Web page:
How To Remove Rust While You Sleep
In his latest article Andrew addresses the issue of removing rust without damaging the integrity of your tractors body work.
This process produces flammable gas and should be only be performed outside.
Only use a low voltage battery - DO NOT use a mains power supply.
DO NOT use stainless steel anodes.
One constant problem that we all have in our restoration work is the removal of rust, preferably with minimal damage to the base metal… and wouldn’t it be nice if there was an easy way rather than angle grinder with wire wheel or shot blasting?
NOTE: This method works for ferrous metals and should not be used with other metal components. Care should be used if the part to be cleaned has been hardened, e.g. springs, due to the risk of hydrogen embrittlement of the metal.
Having seen online references to an electrical method of rust removal, I finally decided to have a go and see if it works.
This injector body shows original rust (right) and almost cleaned (left.) Leaving the part to clean for longer would have removed yet more rust.
This part from the 3-point linkage is again part cleaned. This took about 8 hours in the equipment described later.
This process is not limited to small parts – there are accounts on the internet where it has been used to de-rust a whole trailer chassis in one go!
This technique uses low voltage (e.g. 12V or lower) DC electricity with a cheap material (Sodium Carbonate, also known as washing soda – buy it at Tesco or other supermarkets) dissolved in water. A sacrificial piece or pieces of iron or steel (the anode) is made positive relative to the part to have its rust removed (the cathode.) Gradually the rust is converted back to either plain bright iron or a black iron oxide (probably Magnetite). The washing soda makes the water electrically conductive and also helps in the removal of any grease or oil on the surfaces.
This diagram shows the simplest concept. It does have shortfalls which are discussed later but makes the concept easier to understand. Other materials could be used for the anode but scrap iron or steel is normally readily available.
Multiple parts can be cleaned at the same time – simply suspend them in the tank together and connect each to the battery negative terminal.
A 12V battery provides the power (alternate sources are described later) with any old piece of iron or steel (not stainless) as the sacrificial anode and the part to be cleaned (preferably suspended above the bottom of the tank) as the cathode.
The insulating container can be anything large enough to hold the part or parts to be cleaned and is filled with cold water deep enough to cover the parts, or the parts could be cleaned in stages. The water contains a small amount of washing soda (about 1 to 2 desert spoons in 5 litres seemed to work well.)
The washing soda makes the water conductive and, for those old enough to have done electrolysis experiments at schools, this may start to look familiar. When the electricity flows, water is broken down into hydrogen (at the cathode) and oxygen (at the anode.)
The hydrogen reacts with the rust on the cathode to convert it to iron or a relatively inert oxide of iron, magnetite.
The oxygen in turn reacts with the anode iron to make more rust which often floats in the water – hence “rust soup”.
People have expressed concerns about using stainless steel for the anode due to the potential hazards of chromium compounds that could be released.
A Few Problems to Fix
The previous example has one glaring hazard in that there is nothing to limit the current should the anode and cathode touch.
A very simple and useful way to solve this (which doesn’t generally get considered on most internet examples) is to use an ordinary 12V light bulb in series with either the positive or negative wire as shown here.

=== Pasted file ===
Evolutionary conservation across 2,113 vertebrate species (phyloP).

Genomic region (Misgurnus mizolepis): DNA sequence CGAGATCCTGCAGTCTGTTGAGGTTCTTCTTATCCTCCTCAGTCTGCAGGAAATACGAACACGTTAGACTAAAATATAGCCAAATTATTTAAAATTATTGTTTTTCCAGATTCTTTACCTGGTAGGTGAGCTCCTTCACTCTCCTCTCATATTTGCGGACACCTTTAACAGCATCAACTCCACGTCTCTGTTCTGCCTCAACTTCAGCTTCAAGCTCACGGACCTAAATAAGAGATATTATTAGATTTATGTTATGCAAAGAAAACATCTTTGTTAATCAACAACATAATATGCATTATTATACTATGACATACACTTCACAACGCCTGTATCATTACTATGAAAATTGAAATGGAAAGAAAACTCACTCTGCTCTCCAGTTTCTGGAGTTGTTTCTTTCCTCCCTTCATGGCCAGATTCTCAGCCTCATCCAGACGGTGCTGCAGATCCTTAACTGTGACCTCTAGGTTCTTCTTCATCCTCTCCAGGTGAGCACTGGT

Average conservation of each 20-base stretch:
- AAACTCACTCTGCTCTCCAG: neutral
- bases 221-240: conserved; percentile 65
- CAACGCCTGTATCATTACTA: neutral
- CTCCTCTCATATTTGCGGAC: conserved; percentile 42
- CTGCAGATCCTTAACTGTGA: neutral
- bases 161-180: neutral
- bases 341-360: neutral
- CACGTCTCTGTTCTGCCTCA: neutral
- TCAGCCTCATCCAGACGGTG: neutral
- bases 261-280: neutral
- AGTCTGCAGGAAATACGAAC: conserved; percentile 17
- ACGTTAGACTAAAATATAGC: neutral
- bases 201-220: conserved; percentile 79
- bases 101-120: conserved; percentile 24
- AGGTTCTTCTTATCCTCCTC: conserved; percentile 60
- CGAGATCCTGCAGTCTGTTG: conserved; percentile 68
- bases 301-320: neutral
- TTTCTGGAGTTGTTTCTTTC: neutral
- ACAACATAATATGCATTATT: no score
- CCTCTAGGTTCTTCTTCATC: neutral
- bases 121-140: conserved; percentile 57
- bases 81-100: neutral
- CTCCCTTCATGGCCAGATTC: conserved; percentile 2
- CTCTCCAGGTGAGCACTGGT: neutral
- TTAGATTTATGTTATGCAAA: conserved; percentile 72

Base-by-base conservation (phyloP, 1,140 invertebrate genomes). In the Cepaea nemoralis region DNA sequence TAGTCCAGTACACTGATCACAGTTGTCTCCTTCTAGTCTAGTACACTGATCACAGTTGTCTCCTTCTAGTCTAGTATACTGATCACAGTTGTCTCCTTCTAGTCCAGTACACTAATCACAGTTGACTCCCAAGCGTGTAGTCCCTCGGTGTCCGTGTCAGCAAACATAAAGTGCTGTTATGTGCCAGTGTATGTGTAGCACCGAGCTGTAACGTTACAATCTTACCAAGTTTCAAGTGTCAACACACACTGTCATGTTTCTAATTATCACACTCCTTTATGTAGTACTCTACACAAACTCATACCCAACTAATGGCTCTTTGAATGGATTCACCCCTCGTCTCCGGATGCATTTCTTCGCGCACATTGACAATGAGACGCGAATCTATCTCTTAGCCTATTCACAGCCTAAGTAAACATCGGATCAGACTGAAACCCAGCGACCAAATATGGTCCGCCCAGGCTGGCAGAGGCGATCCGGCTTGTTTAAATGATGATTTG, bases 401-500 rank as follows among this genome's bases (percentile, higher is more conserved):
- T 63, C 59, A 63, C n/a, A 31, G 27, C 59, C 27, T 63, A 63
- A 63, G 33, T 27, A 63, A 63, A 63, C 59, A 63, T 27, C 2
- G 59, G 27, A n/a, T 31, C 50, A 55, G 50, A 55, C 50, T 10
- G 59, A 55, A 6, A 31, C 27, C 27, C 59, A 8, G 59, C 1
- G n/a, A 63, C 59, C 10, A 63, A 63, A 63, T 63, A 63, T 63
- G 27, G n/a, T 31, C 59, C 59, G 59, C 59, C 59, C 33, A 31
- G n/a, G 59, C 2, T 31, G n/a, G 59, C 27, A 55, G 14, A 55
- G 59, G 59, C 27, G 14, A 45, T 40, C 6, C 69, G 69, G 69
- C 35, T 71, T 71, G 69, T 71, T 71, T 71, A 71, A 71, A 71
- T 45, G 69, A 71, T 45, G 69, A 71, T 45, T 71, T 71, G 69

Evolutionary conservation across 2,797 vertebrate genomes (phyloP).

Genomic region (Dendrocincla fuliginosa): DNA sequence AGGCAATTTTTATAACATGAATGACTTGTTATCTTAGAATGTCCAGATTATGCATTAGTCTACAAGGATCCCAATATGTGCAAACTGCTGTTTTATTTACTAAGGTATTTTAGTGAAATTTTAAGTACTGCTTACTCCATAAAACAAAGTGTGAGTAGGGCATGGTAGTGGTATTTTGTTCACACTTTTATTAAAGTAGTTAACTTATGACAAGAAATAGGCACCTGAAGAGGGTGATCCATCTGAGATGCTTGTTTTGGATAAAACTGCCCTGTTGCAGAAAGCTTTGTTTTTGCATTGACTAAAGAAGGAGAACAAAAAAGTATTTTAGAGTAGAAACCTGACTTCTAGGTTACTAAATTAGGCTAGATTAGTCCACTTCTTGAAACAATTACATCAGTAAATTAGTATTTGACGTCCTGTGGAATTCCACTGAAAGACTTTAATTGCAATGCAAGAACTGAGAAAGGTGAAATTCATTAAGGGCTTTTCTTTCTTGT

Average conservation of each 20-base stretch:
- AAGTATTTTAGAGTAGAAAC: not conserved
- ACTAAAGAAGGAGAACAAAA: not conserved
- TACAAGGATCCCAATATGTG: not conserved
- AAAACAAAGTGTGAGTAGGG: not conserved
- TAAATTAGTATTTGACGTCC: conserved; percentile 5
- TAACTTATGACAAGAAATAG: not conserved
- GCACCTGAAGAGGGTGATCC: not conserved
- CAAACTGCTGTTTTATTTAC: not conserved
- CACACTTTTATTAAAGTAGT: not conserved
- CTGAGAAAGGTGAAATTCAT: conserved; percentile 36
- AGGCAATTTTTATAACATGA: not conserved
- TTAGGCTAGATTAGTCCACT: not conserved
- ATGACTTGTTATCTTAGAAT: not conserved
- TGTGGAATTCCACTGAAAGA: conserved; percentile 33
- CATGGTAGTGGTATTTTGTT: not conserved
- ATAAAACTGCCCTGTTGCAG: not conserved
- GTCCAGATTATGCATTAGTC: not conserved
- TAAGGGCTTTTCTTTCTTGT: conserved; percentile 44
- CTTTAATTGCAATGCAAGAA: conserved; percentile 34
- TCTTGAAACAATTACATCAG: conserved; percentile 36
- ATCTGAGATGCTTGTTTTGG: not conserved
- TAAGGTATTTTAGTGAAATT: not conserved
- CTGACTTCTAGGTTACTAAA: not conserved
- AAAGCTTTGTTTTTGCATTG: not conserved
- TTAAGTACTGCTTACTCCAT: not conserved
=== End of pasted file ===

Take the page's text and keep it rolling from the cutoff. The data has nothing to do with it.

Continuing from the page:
Most people seem to assume that 12V is needed for rust removal but in practice a lower voltage will work quite happily. The bulb provides both an over current protection and visual indication of what is going on – full brightness would indicate that the anode and cathode are touching (bad!), no illumination would indicate a wiring problem or lack of washing soda and anything else gives an indication of current. A higher wattage bulb will permit a higher maximum current and one could use bulbs (or twin filaments in a bulb) in parallel for still higher maximum currents. Choosing operating currents is discussed later.
The second potential problem is sometimes called “shadowing”. Electrical resistance depends on the distance between the electrodes. If they are close together as shown in these diagrams one side of the part being cleaned will be de-rusted faster than the other. De-rusting continues until all the rust has been converted so this isn’t a total problem, but for quicker cleaning it helps if the distance between all surfaces of the part to be cleaned and the anode is relatively similar. One way is to have a larger container so the path length differences aren’t too different but a much better solution is to use multiple anodes surrounding the part… or even a cylinder (e.g. an old engine liner for small parts.)
Using any mains source of power is a potential hazard, especially when mixing mains electricity and conductive liquids, so take special care if using anything connected to the mains.
The simplest power supply is a spare 12V battery – even an old battery will probably happily supply the relatively low currents required here, even if it will not manage to turn an engine over.
Many of the examples on the internet use a battery charger as the power source. Old chargers can sometimes be blown up (or fuses blown) if their output is shorted – the light bulbs solve this problem. Modern battery chargers will often shut down and report a fault if they are not connected to a battery, but they may well work with a battery connected and the rust remover connected to both.
If you feel confident working with electricity, old computers contain power supplies with 5V and 12V outputs which will provide plenty of power for this task. An internet search will provide examples of how to use them.
Other equipment power supplies potentially could be used – how about a left over mobile phone charger or similar? Some laptops use 19V power supplies which is a little on the high side but 5V from a USB charger should work ok for small parts.
So what current is the correct one? The simple answer is that there is no single numerical value– it depends on what one is trying to achieve.
As mentioned earlier, water is broken down into hydrogen and oxygen. Bubbles of hydrogen can help move debris (loose flakes of rust, dirt, oil, grease, loose paint etc.) but beyond a certain point all that is happening is that excess water is being broken down and the additional gas bubbles may actually slow down the conversion as local electrical current flow is broken. If there are a lot of bubbles around the part then the current is probably too high.